The Bare Brick Mistake Will Not Die!

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Like a vampire that won’t stay dead, the bizarre urge to strip plaster off brick walls walks the land once again. The yearning for “exposed brick” was a renovation fad in the 1960s and '70s, but I thought the silliness that begot this folly had been laid to rest.

As early as 1973, in the pages of Old-House Journal, I had outlined both the aesthetic and practical reasons for leaving plaster on brick walls. And, for a while, the craze seemed to have subsided. But just as the full moon causes Dracula to rise once again from his coffin, so The Bare Brick Mistake has returned to cast its spell over a new generation of renovators.

My colleague Paul Kitzke called my attention to the latest egregious example. This article in the New York Times tells the story of David and Liz and their renovation of an abandoned wreck of a townhouse in Brooklyn. The couple seems sensitive to the history of the house and treasures what little remains of its original architectural details. But – in a triumph of fad over common sense – they chipped the plaster off their brick walls.

The reporter from the Times described the result in glowing terms: "The brick hidden behind plaster walls was exposed, as was the brick beneath the stucco on the facade." The writer makes it sound like some sinister fellow deliberately hid a beautiful brick wall behind a coat of plaster as a deliberate act of aesthetic sabotage. Nothing could be further from the truth: Plaster was originally applied to those brick walls for very sound, practical reasons.

1. Old townhouse party walls are made of soft, porous brick sloppily laid up because the masons knew the walls would be covered with plaster.

2. Once stripped, the exposed brick both collects dust and sheds its own mortar and brick particles.

3. If the bare brick is covered with a sealer to retard exfoliation, the sealer imparts a plastic-looking sheen that detracts from the desired natural, rustic appearance of the brick.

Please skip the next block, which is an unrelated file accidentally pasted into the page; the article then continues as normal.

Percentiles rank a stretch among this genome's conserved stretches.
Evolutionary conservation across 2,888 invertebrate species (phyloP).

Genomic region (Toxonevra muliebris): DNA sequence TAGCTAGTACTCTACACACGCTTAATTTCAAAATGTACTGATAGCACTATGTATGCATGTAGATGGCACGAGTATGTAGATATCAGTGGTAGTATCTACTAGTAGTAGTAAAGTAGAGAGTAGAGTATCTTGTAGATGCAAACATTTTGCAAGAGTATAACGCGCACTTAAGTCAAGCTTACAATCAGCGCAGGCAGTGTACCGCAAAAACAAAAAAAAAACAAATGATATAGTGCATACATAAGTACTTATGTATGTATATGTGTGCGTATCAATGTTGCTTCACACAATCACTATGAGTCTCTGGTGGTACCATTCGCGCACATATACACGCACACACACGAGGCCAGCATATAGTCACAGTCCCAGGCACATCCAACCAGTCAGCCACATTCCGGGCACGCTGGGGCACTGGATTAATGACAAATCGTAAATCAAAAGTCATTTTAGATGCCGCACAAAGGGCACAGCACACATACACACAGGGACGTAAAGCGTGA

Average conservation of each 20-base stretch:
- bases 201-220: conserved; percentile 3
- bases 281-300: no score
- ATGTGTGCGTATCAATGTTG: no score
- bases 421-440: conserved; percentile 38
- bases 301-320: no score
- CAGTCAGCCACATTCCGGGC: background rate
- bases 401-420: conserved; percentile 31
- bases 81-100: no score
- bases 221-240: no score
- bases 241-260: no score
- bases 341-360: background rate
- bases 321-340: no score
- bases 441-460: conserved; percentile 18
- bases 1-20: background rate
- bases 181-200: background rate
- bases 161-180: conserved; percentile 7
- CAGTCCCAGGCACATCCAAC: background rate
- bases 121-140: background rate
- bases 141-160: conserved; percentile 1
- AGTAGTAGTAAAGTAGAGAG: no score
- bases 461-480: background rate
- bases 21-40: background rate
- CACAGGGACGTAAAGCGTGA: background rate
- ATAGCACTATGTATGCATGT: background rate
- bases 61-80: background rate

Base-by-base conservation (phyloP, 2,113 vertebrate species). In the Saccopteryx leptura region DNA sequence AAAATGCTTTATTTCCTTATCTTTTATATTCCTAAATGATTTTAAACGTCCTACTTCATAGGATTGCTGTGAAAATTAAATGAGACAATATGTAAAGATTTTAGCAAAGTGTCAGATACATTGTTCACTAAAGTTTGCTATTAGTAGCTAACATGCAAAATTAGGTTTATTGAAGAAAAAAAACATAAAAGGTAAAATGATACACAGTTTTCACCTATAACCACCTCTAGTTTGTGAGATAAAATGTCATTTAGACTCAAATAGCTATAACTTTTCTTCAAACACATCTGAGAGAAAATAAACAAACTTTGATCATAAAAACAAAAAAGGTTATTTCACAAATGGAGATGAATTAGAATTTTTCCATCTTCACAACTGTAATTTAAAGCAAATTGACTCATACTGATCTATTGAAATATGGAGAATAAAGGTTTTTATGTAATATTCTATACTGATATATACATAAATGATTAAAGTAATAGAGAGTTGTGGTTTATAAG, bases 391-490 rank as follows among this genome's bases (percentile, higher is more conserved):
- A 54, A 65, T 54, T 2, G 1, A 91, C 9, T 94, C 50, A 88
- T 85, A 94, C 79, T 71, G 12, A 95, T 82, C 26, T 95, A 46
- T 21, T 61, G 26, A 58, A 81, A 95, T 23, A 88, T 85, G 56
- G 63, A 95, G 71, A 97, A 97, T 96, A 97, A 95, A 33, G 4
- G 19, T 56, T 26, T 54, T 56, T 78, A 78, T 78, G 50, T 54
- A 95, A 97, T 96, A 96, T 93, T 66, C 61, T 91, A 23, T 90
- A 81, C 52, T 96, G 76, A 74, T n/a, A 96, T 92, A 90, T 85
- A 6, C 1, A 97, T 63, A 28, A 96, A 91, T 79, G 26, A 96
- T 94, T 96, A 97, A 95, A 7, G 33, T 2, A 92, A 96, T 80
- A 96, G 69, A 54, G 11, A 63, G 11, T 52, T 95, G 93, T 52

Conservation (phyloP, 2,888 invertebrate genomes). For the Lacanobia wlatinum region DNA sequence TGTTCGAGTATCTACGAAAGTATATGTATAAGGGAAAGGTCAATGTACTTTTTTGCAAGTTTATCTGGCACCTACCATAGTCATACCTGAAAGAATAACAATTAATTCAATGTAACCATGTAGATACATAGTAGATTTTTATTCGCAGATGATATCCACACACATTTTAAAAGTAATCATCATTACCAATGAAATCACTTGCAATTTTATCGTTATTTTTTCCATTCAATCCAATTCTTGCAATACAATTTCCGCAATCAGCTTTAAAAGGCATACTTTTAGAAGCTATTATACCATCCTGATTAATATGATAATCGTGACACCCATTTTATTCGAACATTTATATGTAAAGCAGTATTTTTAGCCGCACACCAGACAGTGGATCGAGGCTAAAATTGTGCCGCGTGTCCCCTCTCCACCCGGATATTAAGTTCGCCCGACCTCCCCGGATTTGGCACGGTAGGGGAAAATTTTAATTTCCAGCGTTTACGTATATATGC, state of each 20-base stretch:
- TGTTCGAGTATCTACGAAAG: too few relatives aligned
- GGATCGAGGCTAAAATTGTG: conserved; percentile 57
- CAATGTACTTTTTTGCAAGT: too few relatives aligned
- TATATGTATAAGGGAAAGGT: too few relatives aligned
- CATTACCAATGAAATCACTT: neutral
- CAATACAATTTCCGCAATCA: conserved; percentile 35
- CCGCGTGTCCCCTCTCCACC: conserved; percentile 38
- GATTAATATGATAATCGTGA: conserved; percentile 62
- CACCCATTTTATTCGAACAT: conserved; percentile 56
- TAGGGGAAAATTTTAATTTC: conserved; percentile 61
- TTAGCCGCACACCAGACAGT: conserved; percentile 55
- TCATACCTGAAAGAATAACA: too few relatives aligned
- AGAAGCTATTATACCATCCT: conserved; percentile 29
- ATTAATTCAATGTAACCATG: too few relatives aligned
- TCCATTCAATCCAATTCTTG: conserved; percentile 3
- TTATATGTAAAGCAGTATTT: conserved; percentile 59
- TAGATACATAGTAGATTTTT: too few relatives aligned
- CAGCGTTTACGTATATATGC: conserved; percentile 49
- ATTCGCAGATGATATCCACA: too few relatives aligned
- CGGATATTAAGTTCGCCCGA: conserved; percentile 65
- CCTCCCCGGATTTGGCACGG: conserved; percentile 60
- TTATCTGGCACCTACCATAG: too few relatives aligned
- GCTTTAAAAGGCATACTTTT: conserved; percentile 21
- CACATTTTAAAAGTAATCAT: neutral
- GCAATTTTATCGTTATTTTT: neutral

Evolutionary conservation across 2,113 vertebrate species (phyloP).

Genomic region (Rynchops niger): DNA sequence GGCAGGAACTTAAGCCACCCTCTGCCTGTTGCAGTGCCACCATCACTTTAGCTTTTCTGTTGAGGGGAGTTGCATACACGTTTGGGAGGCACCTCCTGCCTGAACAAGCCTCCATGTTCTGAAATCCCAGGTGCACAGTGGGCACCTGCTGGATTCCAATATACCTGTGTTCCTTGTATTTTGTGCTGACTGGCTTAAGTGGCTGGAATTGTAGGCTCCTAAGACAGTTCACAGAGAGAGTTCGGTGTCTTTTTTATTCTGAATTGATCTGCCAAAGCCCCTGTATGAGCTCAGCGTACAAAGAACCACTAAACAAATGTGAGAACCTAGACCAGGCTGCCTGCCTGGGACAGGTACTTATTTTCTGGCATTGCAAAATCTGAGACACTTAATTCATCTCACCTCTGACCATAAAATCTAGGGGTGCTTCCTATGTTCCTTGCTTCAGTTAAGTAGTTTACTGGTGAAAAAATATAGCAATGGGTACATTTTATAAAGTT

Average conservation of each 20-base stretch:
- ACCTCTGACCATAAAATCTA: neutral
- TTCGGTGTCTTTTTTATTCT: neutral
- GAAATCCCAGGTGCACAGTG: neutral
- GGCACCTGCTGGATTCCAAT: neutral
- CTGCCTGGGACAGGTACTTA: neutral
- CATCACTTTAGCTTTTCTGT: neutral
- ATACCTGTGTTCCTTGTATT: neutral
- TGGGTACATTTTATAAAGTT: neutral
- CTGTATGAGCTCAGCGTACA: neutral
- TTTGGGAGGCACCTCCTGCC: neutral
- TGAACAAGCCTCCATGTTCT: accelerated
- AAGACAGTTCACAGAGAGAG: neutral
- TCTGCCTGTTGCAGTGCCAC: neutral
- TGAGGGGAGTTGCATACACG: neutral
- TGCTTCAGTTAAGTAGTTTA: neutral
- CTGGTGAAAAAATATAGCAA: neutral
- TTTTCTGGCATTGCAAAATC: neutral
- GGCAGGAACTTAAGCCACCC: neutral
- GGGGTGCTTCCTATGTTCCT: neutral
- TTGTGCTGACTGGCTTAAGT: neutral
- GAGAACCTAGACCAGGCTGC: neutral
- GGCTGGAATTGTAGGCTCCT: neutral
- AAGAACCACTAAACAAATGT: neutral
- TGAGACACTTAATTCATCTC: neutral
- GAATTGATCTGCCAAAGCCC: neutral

4. The plaster acts as an extra layer of insulation and protection in case of a fire in the row house next door.

5. Worst of all, the lack of plaster greatly increases sound transmission from the adjacent building. If your neighbor also exposes the brick on his or her side of the party wall, you can conduct a conversation through the bricks.

 Keeping the original plaster on the walls of this restored Brooklyn brownstone not only provides a lot of additional soundproofing and fireproofing, but also offers much greater flexibility for interior finishes and decoration. Photo: Trevor Tondro for The New York Times

Keeping the original plaster on the walls of this restored Brooklyn brownstone not only provides a lot of additional soundproofing and fireproofing, but also offers much greater flexibility for interior finishes and decoration. Photo: Trevor Tondro for The New York Times

David and Liz may also discover that the stucco on the building’s exterior had been applied to prevent water infiltration through the outside brick caused by wind-driven rain.

The passion for exposed brick had largely vanished by the end of the 1990s as the various problems posed by bare brick became apparent, and many realized the whole fad was a mistake. However, these manias run in cycles, and it looks like the lust for exposed brick has risen from the dead once again. Thus, a whole new flock of renovators is doomed to discovering bare brick’s many nuisances all over again. When that happens, perhaps The Bare Brick Mistake can be interred forever -- with a stake through its heart!